In his second State of the Nation Address, Duterte accused activists who have documented serious human rights violations linked to his drug war of “trivializing” the campaign by demanding respect for legal process. He also declared he would require presidential approval for any investigations by the official Commission on Human Rights of alleged security forces abuse and the Office of the Ombudsman. He also pledged to push for the reinstatement of the death penalty, justifying it as “not only about deterrence, but also retribution.”
Duterte’s drug war, which Human Rights Watch research has shown to be a police-led extrajudicial execution campaign, has resulted in the deaths of more than 7,000 people since he took office in June 2016. Duterte has glorified those deaths as proof of the “success” of anti-drug measures that have disproportionately targeted urban slum dwellers. Human Rights Watch has shown government claims that the deaths of suspected drug users and dealers were lawful are false. Interviews with witnesses and victims’ relatives and analysis of police records show a pattern of unlawful police conduct designed to paint a veneer of legality over extrajudicial executions.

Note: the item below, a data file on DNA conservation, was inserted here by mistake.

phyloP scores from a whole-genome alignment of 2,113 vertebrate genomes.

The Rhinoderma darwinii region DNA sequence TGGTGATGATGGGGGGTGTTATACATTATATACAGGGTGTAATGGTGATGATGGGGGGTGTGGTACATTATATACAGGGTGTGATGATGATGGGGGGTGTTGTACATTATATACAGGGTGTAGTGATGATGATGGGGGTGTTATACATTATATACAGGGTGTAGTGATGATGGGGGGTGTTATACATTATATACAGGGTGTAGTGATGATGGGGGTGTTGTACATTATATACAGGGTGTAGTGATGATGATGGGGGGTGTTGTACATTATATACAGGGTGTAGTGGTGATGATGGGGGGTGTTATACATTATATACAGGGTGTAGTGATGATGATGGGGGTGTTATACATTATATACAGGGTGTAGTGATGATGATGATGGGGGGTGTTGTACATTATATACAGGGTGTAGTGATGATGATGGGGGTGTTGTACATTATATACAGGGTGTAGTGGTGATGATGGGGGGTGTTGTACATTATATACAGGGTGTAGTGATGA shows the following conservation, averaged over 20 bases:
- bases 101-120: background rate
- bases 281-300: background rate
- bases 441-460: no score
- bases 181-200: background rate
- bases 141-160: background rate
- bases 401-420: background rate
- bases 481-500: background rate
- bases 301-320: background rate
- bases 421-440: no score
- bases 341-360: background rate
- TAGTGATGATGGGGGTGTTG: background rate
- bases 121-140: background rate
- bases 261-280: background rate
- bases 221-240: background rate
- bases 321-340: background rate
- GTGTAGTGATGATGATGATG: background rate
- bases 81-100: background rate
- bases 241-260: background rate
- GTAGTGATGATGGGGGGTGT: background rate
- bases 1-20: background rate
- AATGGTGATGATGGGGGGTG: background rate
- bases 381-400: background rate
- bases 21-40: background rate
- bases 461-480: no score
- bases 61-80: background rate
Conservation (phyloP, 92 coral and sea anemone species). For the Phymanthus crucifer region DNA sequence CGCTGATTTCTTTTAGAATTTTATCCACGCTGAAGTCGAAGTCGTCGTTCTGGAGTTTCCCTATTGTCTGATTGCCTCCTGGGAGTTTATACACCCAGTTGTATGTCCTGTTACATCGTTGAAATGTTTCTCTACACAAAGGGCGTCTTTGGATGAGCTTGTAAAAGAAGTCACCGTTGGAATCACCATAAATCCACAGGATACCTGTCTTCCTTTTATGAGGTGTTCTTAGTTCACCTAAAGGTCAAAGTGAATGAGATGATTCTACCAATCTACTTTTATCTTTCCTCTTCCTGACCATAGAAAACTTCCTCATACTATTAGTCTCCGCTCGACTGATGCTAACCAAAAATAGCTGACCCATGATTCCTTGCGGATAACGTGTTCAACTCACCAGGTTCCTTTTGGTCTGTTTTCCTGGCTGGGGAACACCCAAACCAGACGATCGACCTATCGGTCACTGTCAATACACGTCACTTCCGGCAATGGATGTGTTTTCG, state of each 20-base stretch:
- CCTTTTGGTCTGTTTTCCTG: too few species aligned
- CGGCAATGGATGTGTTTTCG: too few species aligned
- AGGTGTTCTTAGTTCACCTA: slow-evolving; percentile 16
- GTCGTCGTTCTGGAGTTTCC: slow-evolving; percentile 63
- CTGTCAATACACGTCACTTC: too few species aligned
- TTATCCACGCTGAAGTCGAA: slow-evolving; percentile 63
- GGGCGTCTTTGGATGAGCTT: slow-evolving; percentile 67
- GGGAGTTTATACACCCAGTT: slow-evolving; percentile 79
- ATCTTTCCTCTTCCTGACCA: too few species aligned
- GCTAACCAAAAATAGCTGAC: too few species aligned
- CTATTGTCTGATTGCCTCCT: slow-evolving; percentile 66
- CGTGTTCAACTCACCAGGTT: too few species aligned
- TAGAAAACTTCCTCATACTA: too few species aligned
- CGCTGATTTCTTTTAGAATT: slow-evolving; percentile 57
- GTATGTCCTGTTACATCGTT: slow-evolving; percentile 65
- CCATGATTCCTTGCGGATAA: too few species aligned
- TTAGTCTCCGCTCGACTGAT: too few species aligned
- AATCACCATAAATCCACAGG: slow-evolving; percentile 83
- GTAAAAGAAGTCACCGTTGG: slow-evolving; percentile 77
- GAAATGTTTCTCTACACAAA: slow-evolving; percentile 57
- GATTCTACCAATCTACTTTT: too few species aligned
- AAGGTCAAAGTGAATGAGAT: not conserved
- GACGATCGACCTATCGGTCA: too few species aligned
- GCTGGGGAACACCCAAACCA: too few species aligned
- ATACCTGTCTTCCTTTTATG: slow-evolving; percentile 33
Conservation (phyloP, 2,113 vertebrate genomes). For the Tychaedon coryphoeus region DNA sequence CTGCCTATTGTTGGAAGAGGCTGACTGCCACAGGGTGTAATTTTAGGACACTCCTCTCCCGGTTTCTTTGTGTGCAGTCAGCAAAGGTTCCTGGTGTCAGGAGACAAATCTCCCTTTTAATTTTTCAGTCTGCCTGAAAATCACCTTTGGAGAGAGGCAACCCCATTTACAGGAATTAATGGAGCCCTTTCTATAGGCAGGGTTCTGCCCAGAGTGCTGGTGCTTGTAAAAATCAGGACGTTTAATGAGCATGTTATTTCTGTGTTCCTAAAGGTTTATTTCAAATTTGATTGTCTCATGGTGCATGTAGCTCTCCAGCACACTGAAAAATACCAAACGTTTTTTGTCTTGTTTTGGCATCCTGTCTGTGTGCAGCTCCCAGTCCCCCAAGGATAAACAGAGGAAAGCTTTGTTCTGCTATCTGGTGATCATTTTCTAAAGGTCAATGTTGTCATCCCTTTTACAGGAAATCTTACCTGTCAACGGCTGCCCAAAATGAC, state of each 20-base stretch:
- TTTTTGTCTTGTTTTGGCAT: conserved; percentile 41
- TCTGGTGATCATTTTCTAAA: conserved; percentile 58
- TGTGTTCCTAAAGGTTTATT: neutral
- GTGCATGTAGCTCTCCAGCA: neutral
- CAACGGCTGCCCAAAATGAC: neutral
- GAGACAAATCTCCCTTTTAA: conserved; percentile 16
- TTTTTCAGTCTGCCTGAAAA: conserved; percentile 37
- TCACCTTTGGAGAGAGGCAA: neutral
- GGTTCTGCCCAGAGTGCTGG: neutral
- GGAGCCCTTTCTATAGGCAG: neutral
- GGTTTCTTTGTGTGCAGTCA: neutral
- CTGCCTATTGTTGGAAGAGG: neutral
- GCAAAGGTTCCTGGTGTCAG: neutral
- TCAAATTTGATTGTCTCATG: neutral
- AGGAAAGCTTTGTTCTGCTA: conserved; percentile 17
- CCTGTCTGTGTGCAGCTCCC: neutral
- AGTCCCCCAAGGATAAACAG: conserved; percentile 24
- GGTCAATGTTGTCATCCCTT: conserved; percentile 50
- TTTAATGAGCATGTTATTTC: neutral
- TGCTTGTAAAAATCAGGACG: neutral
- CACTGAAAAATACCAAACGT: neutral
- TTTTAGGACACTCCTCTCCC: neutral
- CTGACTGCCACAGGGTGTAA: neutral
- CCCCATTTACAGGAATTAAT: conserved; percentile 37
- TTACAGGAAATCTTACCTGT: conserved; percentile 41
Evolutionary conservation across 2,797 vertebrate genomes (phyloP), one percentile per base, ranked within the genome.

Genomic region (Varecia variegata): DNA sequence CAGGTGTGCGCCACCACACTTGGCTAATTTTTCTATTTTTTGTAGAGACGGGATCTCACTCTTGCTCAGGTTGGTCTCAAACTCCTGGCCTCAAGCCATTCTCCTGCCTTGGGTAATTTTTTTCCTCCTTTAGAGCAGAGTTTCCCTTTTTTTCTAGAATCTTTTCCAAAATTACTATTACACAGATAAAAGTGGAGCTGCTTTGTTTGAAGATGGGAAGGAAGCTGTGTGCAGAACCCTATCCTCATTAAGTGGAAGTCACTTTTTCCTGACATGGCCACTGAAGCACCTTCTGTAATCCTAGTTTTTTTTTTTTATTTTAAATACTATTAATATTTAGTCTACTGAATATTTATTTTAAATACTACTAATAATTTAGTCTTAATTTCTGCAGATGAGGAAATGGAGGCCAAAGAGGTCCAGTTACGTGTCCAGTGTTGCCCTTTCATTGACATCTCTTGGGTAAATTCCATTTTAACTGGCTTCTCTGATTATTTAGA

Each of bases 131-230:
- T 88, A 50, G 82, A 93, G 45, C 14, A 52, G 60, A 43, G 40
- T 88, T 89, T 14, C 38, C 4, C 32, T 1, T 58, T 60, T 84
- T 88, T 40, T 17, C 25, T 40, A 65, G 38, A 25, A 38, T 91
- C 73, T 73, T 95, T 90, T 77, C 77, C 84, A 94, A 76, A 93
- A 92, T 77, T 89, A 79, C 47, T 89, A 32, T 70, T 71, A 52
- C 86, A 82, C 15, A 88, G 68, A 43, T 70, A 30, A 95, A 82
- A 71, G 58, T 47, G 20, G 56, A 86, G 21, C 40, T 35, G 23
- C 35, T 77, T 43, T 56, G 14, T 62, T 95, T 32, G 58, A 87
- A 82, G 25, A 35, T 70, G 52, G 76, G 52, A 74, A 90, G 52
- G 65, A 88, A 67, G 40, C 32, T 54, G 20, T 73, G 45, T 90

More positively, Duterte expressed strong support for the enforcement of the country’s Reproductive Health Law and for women to be able to obtain family planning hormonal implants, the sale and distribution of which are currently under a Supreme Court restraining order. He also urged the full implementation of the Magna Carta of Women, a comprehensive women’s rights law, and made a commitment to increase assistance for overseas migrant workers. With respect to the environment, he promised to strictly check the operations of mining companies.
With President Duterte, it seems calls to enforce the law can share the same speech with exhortations to run roughshod over it.